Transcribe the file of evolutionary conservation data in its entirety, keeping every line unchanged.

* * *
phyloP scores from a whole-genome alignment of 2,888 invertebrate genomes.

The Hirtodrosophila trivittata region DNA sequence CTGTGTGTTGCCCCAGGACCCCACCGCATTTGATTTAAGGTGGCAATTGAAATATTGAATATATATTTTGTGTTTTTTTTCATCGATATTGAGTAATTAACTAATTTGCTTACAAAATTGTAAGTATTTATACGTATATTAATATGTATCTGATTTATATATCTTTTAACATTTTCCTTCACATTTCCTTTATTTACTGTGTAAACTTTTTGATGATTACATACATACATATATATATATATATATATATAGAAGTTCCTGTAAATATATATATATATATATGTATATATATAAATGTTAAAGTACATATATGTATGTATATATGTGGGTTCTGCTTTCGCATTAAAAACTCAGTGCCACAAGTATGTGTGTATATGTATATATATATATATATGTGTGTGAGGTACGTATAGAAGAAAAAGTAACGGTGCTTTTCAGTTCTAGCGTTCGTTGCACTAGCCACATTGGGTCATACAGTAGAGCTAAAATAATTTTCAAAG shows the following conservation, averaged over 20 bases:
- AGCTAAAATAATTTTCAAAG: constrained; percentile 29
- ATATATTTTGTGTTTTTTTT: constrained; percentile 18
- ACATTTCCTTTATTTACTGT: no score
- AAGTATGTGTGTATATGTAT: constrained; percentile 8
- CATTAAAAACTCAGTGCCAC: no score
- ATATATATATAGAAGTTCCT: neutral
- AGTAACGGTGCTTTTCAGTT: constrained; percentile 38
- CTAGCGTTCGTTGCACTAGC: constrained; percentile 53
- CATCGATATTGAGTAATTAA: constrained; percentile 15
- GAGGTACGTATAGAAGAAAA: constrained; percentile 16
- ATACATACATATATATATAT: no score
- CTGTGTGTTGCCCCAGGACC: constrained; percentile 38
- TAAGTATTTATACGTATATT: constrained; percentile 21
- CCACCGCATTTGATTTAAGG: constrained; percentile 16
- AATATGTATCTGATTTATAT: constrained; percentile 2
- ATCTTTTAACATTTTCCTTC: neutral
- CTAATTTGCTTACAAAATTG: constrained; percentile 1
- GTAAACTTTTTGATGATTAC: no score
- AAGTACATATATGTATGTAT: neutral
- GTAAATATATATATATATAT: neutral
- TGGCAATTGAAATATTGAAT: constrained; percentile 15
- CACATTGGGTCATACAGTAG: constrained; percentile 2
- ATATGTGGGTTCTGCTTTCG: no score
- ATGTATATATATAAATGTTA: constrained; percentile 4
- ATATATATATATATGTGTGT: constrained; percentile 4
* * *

phyloP scores from a whole-genome alignment of 2,888 invertebrate genomes.

The Hirtodrosophila trivittata region DNA sequence CTGTGTGTTGCCCCAGGACCCCACCGCATTTGATTTAAGGTGGCAATTGAAATATTGAATATATATTTTGTGTTTTTTTTCATCGATATTGAGTAATTAACTAATTTGCTTACAAAATTGTAAGTATTTATACGTATATTAATATGTATCTGATTTATATATCTTTTAACATTTTCCTTCACATTTCCTTTATTTACTGTGTAAACTTTTTGATGATTACATACATACATATATATATATATATATATATAGAAGTTCCTGTAAATATATATATATATATATGTATATATATAAATGTTAAAGTACATATATGTATGTATATATGTGGGTTCTGCTTTCGCATTAAAAACTCAGTGCCACAAGTATGTGTGTATATGTATATATATATATATATGTGTGTGAGGTACGTATAGAAGAAAAAGTAACGGTGCTTTTCAGTTCTAGCGTTCGTTGCACTAGCCACATTGGGTCATACAGTAGAGCTAAAATAATTTTCAAAG shows the following conservation, averaged over 20 bases:
- AGCTAAAATAATTTTCAAAG: constrained; percentile 29
- ATATATTTTGTGTTTTTTTT: constrained; percentile 18
- ACATTTCCTTTATTTACTGT: no score
- AAGTATGTGTGTATATGTAT: constrained; percentile 8
- CATTAAAAACTCAGTGCCAC: no score
- ATATATATATAGAAGTTCCT: neutral
- AGTAACGGTGCTTTTCAGTT: constrained; percentile 38
- CTAGCGTTCGTTGCACTAGC: constrained; percentile 53
- CATCGATATTGAGTAATTAA: constrained; percentile 15
- GAGGTACGTATAGAAGAAAA: constrained; percentile 16
- ATACATACATATATATATAT: no score
- CTGTGTGTTGCCCCAGGACC: constrained; percentile 38
- TAAGTATTTATACGTATATT: constrained; percentile 21
- CCACCGCATTTGATTTAAGG: constrained; percentile 16
- AATATGTATCTGATTTATAT: constrained; percentile 2
- ATCTTTTAACATTTTCCTTC: neutral
- CTAATTTGCTTACAAAATTG: constrained; percentile 1
- GTAAACTTTTTGATGATTAC: no score
- AAGTACATATATGTATGTAT: neutral
- GTAAATATATATATATATAT: neutral
- TGGCAATTGAAATATTGAAT: constrained; percentile 15
- CACATTGGGTCATACAGTAG: constrained; percentile 2
- ATATGTGGGTTCTGCTTTCG: no score
- ATGTATATATATAAATGTTA: constrained; percentile 4
- ATATATATATATATGTGTGT: constrained; percentile 4